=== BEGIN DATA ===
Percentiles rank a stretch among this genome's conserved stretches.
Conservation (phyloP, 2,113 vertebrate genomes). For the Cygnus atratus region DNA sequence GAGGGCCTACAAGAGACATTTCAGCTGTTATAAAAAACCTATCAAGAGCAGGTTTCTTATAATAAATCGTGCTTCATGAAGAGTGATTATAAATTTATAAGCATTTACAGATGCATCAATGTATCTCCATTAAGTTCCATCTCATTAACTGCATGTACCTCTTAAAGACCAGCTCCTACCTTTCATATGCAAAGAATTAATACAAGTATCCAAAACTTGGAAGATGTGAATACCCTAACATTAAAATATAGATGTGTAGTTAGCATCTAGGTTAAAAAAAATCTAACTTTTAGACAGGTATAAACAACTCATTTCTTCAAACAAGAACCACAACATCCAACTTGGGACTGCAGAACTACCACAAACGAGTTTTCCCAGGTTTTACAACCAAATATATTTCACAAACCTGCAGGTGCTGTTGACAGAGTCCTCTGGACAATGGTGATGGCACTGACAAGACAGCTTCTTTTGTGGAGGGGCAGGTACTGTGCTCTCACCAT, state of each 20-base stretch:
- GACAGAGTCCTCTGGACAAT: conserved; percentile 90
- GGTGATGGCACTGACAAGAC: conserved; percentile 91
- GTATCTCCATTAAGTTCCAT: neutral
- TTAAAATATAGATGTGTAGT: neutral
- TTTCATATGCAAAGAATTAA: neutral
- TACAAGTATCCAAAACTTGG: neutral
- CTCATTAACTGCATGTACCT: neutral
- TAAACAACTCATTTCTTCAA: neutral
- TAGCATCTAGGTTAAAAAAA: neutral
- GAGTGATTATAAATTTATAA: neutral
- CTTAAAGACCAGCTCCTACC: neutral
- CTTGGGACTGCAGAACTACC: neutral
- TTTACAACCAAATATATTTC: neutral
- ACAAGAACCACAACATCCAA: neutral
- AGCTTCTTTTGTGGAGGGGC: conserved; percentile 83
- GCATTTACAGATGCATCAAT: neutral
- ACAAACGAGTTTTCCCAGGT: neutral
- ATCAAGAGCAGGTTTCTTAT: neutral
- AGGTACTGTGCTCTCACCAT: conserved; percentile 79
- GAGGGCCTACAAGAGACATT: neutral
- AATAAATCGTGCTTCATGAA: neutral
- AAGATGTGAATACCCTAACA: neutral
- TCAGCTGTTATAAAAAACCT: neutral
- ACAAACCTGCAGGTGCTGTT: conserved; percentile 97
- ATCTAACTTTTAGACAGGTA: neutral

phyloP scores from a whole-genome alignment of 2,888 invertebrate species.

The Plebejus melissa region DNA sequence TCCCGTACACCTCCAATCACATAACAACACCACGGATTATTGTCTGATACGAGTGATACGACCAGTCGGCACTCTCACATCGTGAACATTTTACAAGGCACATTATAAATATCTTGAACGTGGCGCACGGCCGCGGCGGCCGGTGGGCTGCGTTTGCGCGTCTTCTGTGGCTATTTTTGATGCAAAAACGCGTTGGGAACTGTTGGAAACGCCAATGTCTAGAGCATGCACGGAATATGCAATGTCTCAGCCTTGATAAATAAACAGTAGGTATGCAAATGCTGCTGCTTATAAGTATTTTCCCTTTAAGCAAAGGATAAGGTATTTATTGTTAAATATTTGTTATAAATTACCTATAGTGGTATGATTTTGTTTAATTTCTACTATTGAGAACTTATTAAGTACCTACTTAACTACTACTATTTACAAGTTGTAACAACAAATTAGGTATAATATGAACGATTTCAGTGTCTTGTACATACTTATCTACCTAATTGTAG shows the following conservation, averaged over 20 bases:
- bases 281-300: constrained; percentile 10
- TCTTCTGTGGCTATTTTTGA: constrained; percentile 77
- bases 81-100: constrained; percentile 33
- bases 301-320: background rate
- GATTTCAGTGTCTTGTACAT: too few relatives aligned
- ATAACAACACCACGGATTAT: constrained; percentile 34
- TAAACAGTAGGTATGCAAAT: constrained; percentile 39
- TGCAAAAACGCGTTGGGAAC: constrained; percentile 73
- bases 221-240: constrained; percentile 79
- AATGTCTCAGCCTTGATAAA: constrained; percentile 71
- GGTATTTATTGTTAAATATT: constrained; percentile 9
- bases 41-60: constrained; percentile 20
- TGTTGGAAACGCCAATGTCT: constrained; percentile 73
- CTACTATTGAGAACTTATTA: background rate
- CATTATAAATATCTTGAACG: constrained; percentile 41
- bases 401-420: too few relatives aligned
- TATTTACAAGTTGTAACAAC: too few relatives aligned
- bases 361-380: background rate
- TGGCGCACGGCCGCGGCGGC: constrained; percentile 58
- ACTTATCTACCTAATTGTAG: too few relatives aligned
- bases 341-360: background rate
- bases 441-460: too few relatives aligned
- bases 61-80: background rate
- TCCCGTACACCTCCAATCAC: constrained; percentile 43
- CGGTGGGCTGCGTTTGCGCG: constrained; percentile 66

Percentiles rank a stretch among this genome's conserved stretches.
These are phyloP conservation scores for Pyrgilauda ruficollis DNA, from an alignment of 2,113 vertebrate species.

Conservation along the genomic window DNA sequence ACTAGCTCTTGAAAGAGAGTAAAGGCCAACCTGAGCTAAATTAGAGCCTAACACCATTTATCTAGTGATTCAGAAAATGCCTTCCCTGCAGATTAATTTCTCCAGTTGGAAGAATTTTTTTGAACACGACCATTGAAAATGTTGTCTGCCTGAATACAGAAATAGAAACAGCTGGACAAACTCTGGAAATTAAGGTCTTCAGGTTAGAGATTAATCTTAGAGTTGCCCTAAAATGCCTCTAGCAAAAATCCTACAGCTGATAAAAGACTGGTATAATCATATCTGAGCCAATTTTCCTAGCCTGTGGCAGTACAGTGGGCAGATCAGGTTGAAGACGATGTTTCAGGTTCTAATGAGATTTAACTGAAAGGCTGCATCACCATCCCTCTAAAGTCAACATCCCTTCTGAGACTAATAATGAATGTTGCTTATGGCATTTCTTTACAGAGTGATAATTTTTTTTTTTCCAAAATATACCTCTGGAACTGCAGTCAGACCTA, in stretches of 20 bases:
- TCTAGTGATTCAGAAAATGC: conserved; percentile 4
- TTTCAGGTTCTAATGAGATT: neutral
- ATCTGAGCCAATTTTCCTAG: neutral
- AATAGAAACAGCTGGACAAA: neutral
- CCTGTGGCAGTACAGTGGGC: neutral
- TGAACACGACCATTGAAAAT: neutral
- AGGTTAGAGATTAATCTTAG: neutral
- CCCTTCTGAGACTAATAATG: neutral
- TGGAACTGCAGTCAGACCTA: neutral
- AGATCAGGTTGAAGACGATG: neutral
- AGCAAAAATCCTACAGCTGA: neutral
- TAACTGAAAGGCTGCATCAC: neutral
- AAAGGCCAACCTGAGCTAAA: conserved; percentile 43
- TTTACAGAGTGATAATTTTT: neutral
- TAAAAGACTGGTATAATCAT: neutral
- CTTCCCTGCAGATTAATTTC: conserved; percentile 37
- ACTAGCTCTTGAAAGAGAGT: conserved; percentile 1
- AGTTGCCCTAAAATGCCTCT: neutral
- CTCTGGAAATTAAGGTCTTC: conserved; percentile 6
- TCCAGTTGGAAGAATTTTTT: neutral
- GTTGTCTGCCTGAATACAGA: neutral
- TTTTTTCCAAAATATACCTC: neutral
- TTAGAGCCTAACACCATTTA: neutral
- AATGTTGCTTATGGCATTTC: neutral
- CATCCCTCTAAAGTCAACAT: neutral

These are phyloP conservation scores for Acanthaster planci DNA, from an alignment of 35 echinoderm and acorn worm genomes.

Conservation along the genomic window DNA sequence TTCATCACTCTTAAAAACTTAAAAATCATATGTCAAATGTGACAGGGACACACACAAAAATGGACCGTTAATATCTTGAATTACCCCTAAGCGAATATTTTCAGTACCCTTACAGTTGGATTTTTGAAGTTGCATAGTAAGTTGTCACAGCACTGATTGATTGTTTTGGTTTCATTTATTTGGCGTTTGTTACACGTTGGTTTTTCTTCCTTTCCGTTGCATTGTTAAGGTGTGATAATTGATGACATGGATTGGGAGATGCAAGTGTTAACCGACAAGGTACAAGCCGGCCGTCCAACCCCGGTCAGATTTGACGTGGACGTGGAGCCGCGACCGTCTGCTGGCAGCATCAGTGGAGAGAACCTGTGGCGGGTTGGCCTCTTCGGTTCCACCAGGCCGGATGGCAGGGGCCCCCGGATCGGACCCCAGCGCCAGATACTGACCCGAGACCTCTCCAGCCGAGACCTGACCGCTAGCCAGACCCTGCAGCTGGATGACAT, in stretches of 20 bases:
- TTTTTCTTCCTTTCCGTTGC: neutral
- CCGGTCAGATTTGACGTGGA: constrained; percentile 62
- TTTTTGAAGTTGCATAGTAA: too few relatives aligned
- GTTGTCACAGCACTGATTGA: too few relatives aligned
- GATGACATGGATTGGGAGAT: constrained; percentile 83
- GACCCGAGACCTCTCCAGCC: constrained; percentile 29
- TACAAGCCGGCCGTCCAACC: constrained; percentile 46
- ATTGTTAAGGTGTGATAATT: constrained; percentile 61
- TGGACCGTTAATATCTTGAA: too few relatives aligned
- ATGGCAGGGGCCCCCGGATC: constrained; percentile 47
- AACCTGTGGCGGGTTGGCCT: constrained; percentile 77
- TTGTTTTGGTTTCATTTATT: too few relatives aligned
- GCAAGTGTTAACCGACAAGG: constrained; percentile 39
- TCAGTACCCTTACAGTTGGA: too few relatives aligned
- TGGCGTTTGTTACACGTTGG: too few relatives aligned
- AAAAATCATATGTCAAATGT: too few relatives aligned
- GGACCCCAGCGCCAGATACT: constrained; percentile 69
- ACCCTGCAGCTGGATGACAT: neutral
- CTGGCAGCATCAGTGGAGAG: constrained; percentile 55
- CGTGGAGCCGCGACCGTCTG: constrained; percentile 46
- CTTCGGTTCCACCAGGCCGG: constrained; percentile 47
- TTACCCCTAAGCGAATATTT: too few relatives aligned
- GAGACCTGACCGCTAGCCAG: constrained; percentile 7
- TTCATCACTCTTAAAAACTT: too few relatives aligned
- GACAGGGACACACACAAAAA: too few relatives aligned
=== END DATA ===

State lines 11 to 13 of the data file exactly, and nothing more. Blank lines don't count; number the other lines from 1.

- TAGCATCTAGGTTAAAAAAA: neutral
- GAGTGATTATAAATTTATAA: neutral
- CTTAAAGACCAGCTCCTACC: neutral